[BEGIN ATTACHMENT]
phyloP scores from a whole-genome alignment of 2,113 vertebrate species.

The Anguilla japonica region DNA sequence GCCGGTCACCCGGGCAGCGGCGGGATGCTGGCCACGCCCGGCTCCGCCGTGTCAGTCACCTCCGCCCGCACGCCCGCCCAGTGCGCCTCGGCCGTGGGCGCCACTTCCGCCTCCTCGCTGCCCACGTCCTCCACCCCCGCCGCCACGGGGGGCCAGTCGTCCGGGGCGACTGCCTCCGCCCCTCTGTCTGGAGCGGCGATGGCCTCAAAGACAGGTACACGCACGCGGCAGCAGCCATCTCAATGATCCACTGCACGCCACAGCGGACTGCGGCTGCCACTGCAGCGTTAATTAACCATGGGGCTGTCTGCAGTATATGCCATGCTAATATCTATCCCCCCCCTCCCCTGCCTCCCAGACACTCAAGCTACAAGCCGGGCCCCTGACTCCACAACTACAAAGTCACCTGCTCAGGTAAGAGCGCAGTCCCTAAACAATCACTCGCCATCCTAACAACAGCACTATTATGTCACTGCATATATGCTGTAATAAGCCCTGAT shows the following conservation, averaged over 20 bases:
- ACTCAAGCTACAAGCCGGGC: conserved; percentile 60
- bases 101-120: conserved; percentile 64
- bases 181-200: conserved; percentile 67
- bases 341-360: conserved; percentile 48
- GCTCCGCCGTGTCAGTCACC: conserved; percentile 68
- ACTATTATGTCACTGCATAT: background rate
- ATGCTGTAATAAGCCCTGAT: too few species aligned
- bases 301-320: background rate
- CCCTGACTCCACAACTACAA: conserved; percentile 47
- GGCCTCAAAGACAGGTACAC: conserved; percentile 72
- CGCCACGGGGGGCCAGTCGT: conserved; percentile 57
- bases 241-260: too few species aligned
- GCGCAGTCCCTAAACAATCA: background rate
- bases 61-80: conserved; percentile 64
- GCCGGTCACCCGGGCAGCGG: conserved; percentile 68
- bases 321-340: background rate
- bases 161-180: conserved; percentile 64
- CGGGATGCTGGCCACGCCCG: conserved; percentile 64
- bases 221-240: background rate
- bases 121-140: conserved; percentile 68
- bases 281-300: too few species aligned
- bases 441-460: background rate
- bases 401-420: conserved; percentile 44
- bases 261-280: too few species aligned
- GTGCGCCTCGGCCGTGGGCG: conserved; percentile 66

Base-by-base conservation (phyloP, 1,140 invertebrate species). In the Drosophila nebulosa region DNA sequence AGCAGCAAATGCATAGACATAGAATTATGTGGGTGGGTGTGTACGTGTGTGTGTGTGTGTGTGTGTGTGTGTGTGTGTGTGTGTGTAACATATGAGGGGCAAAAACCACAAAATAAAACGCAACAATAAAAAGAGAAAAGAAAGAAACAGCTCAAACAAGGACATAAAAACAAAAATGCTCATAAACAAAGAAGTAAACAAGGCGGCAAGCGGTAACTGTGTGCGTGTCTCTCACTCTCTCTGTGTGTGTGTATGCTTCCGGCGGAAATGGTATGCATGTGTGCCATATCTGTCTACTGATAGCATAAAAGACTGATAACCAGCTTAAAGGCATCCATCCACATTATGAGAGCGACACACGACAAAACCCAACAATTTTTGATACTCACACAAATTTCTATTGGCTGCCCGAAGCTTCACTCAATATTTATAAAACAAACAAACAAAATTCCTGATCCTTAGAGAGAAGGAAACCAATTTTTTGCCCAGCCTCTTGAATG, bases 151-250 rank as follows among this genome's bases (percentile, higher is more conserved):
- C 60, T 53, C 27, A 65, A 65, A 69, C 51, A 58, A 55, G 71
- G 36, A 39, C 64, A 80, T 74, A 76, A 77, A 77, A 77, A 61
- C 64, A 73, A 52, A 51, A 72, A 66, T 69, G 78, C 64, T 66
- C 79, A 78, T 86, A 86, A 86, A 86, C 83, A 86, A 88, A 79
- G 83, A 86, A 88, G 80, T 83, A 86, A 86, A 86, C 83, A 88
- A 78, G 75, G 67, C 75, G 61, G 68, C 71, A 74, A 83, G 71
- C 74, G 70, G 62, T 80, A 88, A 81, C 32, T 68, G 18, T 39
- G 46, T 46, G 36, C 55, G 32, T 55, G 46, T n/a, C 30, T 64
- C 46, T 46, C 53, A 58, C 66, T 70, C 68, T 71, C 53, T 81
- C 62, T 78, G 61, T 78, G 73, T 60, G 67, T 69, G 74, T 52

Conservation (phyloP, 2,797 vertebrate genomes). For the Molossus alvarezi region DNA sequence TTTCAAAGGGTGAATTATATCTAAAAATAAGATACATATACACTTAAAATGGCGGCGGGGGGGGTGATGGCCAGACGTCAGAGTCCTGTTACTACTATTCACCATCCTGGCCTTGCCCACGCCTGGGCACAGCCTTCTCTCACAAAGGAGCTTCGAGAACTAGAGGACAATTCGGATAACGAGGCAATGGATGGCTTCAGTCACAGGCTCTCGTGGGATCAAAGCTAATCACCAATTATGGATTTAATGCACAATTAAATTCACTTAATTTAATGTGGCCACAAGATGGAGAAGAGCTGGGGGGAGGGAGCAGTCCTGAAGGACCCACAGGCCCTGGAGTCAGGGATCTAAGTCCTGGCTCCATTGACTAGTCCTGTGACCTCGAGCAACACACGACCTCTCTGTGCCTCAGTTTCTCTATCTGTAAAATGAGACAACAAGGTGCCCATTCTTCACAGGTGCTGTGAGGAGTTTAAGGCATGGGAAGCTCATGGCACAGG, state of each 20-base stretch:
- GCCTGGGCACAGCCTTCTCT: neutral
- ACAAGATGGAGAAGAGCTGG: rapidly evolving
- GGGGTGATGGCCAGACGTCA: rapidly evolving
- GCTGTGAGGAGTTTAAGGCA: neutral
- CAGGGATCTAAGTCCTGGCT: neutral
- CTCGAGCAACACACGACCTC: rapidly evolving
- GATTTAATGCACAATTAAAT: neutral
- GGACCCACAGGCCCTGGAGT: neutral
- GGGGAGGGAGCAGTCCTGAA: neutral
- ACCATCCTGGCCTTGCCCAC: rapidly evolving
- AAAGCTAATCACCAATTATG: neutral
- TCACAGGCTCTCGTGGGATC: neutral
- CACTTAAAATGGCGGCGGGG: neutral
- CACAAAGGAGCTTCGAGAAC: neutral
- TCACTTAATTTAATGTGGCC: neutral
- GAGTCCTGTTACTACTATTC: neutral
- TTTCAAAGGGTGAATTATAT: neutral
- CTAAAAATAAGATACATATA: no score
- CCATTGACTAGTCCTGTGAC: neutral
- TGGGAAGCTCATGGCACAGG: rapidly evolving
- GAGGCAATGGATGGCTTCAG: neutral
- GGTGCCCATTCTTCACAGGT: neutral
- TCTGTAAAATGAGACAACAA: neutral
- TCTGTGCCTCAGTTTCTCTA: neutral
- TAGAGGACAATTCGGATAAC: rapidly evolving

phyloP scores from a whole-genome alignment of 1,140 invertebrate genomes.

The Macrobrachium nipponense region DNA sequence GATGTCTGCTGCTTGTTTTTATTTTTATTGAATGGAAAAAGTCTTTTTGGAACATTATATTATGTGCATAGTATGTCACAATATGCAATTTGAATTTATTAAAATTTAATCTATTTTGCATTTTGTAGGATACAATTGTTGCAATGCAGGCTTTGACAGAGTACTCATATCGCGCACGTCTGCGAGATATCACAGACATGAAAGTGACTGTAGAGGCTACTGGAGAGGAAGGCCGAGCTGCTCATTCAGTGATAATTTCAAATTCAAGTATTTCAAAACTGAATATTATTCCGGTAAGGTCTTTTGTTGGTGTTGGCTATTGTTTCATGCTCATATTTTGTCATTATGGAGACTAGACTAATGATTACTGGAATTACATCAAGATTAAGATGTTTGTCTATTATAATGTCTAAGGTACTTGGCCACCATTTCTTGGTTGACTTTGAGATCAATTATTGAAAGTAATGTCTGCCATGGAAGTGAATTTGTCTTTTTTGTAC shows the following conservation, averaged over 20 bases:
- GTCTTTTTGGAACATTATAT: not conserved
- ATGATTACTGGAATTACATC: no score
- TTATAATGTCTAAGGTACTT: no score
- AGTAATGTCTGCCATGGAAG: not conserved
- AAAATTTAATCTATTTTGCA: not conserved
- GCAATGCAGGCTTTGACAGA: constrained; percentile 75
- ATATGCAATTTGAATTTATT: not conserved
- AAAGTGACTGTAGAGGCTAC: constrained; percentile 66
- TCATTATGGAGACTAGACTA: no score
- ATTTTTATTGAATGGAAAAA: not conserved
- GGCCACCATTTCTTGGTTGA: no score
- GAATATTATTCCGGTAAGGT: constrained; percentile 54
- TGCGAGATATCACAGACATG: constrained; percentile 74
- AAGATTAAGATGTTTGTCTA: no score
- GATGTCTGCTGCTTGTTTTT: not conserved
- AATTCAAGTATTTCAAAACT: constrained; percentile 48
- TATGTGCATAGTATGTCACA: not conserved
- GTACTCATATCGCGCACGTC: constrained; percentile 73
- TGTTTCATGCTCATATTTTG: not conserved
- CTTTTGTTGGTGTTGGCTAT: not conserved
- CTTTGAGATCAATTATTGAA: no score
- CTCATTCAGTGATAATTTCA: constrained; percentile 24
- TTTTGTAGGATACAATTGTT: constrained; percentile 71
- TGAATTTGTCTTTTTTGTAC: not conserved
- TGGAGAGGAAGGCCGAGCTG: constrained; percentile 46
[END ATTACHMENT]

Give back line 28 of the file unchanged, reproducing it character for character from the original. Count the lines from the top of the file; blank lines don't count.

Base-by-base conservation (phyloP, 1,140 invertebrate species). In the Drosophila nebulosa region DNA sequence AGCAGCAAATGCATAGACATAGAATTATGTGGGTGGGTGTGTACGTGTGTGTGTGTGTGTGTGTGTGTGTGTGTGTGTGTGTGTGTAACATATGAGGGGCAAAAACCACAAAATAAAACGCAACAATAAAAAGAGAAAAGAAAGAAACAGCTCAAACAAGGACATAAAAACAAAAATGCTCATAAACAAAGAAGTAAACAAGGCGGCAAGCGGTAACTGTGTGCGTGTCTCTCACTCTCTCTGTGTGTGTGTATGCTTCCGGCGGAAATGGTATGCATGTGTGCCATATCTGTCTACTGATAGCATAAAAGACTGATAACCAGCTTAAAGGCATCCATCCACATTATGAGAGCGACACACGACAAAACCCAACAATTTTTGATACTCACACAAATTTCTATTGGCTGCCCGAAGCTTCACTCAATATTTATAAAACAAACAAACAAAATTCCTGATCCTTAGAGAGAAGGAAACCAATTTTTTGCCCAGCCTCTTGAATG, bases 151-250 rank as follows among this genome's bases (percentile, higher is more conserved):